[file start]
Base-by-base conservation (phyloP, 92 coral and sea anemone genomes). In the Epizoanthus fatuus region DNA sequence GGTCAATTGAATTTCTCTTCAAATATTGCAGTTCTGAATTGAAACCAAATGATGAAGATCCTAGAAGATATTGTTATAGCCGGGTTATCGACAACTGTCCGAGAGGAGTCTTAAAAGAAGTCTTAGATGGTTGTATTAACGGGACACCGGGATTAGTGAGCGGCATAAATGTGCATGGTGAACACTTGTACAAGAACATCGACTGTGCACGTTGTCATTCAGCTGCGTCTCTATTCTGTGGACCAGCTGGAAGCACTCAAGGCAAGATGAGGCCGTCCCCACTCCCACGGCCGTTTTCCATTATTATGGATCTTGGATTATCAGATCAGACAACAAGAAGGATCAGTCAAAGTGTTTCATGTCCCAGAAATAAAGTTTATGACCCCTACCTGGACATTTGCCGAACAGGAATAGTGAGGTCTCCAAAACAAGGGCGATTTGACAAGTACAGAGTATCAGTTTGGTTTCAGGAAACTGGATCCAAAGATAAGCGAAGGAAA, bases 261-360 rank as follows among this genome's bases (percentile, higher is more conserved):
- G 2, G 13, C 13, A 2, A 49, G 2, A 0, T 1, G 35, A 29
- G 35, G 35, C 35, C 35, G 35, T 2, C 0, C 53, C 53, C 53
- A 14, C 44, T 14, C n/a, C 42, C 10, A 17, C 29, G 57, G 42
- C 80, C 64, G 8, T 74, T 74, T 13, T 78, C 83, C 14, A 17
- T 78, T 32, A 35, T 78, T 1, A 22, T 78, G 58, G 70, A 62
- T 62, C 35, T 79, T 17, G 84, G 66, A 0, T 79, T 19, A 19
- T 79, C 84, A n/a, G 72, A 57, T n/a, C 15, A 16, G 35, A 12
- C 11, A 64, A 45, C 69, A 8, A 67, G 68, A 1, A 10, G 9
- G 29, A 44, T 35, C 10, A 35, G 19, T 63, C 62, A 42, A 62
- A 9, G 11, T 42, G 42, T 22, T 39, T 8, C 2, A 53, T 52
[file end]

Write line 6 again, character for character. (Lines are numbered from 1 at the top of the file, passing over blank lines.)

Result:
- T 78, T 32, A 35, T 78, T 1, A 22, T 78, G 58, G 70, A 62